Let's say you open the switch. When that field collapses, it induces an EMF into the three conductors in series, and it tries to replicate the magnetic flux that is being lost by the fourth conductor. It will try to generate the same amp turns as before. Then lets say you feed that current backwards into the fourth conductor. The current in the fourth conductor will now be traveling in the opposite direction that it was earlier.

Note that two windings (conductors) will add to each other's external field, while the other two windings (conductors) will cancel each others external field. The converse is true for their internal fields. The result is that we now have a magnetic field both between and outside the windings, whereas before it was only outside.

Now let's say you disconnect the three conductors from the fourth and you maintain both as closed loops. Now hook up the battery to the fourth winding again as before and repeat the process. Every time you open the circuit (pulse DC), you discharge this magnetic flux to the other windings, you can feed back some of that power to the batteries.

Note that the fourth conductor will have one-third the resistance of the first three conductors in series, but it will have less than one third the inductance (in fact, about one-ninth of it). As this means that it's L/R constant is (1/9)/(1/3) = 1/3 as much, it takes 1/3rd the time for the current in the fourth winding to reach its maximum current. As the maximum current in the fourth winding is 3 times more for the same voltage than with the three conductors in question, its current rises 9 times faster, with 1/3 as many turns. So it generates amp-turns 3 times faster.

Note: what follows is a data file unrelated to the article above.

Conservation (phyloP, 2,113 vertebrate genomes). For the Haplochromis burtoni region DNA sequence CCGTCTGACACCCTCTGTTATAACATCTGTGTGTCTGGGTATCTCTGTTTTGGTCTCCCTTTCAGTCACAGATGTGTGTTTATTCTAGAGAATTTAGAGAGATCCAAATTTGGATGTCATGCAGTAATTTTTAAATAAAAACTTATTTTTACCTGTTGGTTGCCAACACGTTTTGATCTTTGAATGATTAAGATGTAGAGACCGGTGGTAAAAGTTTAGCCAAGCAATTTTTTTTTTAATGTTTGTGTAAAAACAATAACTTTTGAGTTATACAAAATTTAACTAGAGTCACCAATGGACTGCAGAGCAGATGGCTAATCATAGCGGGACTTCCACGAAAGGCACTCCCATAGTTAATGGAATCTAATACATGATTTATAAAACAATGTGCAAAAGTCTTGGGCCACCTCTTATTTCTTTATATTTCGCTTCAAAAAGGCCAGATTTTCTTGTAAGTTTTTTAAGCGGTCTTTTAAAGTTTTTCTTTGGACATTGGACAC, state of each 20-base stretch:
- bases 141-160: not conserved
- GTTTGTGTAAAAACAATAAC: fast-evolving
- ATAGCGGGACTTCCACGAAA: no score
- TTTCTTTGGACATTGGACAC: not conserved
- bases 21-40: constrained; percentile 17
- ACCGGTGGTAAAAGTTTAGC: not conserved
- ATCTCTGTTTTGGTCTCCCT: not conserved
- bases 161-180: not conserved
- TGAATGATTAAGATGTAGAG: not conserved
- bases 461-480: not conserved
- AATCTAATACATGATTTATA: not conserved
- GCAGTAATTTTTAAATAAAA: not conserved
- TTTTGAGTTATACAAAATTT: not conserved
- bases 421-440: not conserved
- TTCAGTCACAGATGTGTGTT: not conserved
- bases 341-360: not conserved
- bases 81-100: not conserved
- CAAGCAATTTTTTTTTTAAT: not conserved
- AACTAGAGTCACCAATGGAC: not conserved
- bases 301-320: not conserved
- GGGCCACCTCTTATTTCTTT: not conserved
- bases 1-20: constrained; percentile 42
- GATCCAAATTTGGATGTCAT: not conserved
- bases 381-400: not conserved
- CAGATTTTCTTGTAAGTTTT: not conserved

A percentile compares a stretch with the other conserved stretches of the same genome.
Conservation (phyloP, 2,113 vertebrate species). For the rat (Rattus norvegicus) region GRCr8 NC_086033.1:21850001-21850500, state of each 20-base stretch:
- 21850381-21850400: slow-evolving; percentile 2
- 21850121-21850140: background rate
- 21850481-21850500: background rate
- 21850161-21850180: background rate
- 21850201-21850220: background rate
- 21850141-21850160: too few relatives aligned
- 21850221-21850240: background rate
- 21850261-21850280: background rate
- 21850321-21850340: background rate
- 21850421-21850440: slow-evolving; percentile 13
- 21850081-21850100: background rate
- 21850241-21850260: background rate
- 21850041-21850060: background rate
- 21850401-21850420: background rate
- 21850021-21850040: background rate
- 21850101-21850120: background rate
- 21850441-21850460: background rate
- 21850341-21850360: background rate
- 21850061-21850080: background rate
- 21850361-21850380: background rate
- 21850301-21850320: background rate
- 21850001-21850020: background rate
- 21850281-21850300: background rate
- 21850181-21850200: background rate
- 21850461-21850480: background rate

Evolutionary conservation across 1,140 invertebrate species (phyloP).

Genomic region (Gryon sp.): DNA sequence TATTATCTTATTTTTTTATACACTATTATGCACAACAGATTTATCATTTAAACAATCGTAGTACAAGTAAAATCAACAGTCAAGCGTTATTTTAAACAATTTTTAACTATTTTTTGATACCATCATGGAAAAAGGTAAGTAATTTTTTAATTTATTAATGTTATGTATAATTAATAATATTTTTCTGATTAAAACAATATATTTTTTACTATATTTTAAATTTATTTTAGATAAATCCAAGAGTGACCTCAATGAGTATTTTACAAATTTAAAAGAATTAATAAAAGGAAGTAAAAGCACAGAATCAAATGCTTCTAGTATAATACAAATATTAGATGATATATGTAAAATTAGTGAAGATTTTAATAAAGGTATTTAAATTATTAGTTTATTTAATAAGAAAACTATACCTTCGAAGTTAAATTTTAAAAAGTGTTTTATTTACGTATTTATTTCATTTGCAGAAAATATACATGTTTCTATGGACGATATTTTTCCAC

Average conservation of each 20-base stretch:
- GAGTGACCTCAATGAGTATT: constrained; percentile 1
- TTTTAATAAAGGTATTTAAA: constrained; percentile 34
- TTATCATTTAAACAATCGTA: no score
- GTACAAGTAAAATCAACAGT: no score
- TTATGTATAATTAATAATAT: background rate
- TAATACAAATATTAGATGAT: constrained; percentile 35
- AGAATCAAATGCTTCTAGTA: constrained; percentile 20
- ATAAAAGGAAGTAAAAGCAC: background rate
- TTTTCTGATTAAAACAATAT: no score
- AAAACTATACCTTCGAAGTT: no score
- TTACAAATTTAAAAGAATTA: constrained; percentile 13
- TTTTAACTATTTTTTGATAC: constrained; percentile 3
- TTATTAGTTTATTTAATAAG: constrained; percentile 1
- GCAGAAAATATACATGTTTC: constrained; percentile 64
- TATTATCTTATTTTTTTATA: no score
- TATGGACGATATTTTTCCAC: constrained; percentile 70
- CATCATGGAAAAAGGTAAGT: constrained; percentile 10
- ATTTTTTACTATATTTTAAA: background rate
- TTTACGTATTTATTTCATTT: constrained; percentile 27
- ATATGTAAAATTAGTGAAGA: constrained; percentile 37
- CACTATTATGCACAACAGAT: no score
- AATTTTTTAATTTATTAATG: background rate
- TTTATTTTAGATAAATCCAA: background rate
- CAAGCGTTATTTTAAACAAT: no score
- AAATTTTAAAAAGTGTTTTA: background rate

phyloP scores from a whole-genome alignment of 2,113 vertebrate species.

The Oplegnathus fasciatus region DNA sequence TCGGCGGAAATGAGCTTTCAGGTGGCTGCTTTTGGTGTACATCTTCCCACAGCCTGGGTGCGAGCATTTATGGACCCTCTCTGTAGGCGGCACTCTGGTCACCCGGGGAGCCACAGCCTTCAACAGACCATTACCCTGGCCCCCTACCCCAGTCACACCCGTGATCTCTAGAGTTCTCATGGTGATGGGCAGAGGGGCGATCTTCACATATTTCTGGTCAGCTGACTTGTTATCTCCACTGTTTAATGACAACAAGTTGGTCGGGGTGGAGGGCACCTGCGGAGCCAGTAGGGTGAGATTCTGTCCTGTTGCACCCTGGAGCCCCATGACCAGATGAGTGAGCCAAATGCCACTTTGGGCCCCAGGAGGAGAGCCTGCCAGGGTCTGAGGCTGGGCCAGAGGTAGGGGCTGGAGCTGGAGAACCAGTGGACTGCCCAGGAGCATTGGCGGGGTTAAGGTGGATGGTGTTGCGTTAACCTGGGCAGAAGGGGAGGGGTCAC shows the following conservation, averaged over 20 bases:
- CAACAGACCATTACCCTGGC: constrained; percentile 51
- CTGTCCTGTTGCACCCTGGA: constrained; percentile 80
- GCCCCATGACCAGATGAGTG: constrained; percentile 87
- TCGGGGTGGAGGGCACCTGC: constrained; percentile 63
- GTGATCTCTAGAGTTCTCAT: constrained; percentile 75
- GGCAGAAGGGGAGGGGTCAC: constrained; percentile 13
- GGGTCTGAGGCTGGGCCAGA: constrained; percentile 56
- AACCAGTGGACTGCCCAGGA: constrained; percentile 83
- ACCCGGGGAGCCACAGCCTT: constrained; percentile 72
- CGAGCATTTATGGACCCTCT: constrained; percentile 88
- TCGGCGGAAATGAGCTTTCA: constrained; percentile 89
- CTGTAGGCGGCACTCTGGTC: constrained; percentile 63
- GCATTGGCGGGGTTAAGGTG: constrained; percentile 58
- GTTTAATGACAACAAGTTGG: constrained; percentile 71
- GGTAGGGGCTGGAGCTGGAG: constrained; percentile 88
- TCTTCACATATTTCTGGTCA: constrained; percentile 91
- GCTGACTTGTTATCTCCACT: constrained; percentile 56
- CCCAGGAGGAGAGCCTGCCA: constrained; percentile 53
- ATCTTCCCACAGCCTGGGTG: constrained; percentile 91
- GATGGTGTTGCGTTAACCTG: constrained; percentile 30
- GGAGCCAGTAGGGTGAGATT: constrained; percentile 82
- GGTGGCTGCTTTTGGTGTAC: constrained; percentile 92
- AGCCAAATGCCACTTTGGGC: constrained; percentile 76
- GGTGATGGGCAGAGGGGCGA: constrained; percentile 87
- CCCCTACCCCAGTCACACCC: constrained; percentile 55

Again, once you break the circuit, it doesn't take long for these amp turns to discharge into the three series windings. The current in the three series windings is not drawn from the battery, and yet it is still capable of doing work just as it would if it were drawn from the battery.

Now here is the very interesting part. Let's say you have a motor and you want to reverse this field every half rotation in order to power a large bar magnet during both halves of a rotation. This time you do something different. You now want to feed back all the magnetic flux that you induced into the three windings into fourth conductor and then cut off all current flow in those three conductors. You can hook up a capacitor across the three conductors to insure that most of the magnetic flux gets there. At this point immense current should be flowing through the fourth winding if you close it quickly enough after briefly hooking it to the first three windings. Then you want to hook up the battery to this already existing current. The difference is this time you have much more initial current at the beginning in the second half-cycle than you had in the previous. Each time you do repeat this process, you will be able to increase the initial current of each half-cycle to a magnitude greater, and greater. Before you know it you are switching currents at slew rates (A/s) greater that what the inductive time constant L/R predicts is possible. This corresponds to greater reactive power that what should theoretically happen.